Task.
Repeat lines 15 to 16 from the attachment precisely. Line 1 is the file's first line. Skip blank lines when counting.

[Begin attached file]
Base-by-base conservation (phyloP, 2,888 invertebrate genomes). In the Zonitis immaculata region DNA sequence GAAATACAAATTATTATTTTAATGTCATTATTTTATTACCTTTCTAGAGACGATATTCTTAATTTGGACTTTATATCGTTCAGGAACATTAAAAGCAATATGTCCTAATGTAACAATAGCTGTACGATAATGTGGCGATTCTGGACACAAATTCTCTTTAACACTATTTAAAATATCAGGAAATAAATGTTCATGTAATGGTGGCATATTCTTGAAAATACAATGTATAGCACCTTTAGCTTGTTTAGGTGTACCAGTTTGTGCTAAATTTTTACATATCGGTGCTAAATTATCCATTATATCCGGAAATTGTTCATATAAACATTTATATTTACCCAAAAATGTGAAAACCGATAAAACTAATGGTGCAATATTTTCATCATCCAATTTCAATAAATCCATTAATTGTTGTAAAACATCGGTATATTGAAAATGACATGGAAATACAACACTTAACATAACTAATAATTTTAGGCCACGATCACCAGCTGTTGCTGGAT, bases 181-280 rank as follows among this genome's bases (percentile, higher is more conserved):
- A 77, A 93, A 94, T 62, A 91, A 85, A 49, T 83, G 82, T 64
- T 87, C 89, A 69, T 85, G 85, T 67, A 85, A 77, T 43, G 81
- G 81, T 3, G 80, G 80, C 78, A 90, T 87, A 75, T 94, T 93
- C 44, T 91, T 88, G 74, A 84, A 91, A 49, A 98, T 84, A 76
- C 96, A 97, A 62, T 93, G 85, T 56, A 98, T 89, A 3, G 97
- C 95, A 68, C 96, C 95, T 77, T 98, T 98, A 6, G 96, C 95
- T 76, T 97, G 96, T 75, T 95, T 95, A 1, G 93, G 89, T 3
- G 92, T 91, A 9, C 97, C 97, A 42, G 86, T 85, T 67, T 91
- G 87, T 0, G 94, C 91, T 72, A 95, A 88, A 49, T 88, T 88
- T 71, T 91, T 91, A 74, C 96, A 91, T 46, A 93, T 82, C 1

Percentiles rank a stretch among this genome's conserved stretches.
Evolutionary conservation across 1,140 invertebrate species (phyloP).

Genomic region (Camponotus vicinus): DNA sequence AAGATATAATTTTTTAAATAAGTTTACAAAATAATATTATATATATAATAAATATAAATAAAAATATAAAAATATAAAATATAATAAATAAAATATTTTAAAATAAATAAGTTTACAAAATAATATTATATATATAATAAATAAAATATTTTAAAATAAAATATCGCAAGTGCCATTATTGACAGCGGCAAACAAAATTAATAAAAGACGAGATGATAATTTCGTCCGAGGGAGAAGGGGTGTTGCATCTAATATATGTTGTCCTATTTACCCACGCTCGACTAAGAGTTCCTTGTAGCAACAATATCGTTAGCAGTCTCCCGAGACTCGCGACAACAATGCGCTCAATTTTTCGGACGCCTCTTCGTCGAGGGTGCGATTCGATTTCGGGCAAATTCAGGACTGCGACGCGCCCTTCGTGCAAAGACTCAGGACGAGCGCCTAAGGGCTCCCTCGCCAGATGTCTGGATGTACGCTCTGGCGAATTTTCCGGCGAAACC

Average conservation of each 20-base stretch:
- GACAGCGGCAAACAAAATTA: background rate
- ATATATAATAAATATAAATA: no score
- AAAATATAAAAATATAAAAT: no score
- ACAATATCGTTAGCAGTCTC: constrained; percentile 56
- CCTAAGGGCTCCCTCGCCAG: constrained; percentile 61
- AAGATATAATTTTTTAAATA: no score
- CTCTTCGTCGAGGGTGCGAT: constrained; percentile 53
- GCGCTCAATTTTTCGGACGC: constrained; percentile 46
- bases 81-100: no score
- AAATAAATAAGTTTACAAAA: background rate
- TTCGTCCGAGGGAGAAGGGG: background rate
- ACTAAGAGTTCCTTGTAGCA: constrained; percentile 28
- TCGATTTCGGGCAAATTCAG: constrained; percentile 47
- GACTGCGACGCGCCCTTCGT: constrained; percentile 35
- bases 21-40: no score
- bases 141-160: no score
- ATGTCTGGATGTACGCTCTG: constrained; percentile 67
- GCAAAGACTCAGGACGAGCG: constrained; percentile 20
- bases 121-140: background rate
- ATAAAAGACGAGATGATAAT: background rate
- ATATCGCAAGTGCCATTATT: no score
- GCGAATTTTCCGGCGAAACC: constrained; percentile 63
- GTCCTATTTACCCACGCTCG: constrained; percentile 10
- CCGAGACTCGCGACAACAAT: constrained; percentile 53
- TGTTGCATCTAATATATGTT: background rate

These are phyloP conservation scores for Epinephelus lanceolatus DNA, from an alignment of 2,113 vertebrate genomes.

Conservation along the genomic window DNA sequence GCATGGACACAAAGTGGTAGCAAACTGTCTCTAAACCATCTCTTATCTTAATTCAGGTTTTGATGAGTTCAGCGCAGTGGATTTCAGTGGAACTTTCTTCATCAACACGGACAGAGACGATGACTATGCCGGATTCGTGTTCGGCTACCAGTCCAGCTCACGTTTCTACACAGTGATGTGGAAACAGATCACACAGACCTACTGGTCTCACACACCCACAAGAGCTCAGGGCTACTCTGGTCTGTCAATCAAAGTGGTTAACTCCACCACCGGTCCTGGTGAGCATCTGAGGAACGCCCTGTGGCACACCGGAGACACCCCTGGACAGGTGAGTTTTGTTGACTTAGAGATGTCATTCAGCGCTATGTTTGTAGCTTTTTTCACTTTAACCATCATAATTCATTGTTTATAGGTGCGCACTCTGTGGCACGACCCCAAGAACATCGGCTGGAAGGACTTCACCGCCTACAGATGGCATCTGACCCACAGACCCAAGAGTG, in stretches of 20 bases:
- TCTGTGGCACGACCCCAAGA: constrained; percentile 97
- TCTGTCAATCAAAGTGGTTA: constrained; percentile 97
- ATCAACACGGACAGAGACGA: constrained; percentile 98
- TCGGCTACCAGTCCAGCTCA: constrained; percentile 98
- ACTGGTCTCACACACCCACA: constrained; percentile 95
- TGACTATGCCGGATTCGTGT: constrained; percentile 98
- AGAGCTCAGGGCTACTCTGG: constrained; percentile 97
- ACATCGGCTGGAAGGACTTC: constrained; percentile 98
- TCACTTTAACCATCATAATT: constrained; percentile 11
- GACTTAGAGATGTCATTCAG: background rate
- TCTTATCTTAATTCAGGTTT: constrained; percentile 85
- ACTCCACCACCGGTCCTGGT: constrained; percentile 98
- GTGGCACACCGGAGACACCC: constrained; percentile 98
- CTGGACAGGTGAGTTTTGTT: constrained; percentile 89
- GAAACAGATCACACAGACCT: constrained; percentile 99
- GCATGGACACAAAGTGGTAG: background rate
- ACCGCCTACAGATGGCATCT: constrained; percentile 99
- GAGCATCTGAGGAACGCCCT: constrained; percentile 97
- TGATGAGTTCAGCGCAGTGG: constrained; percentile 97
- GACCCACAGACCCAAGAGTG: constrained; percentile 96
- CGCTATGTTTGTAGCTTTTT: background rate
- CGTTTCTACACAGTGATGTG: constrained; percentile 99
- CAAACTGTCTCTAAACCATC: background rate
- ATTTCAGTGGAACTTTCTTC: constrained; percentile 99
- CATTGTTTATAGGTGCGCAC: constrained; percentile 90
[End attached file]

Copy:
Average conservation of each 20-base stretch:
- GACAGCGGCAAACAAAATTA: background rate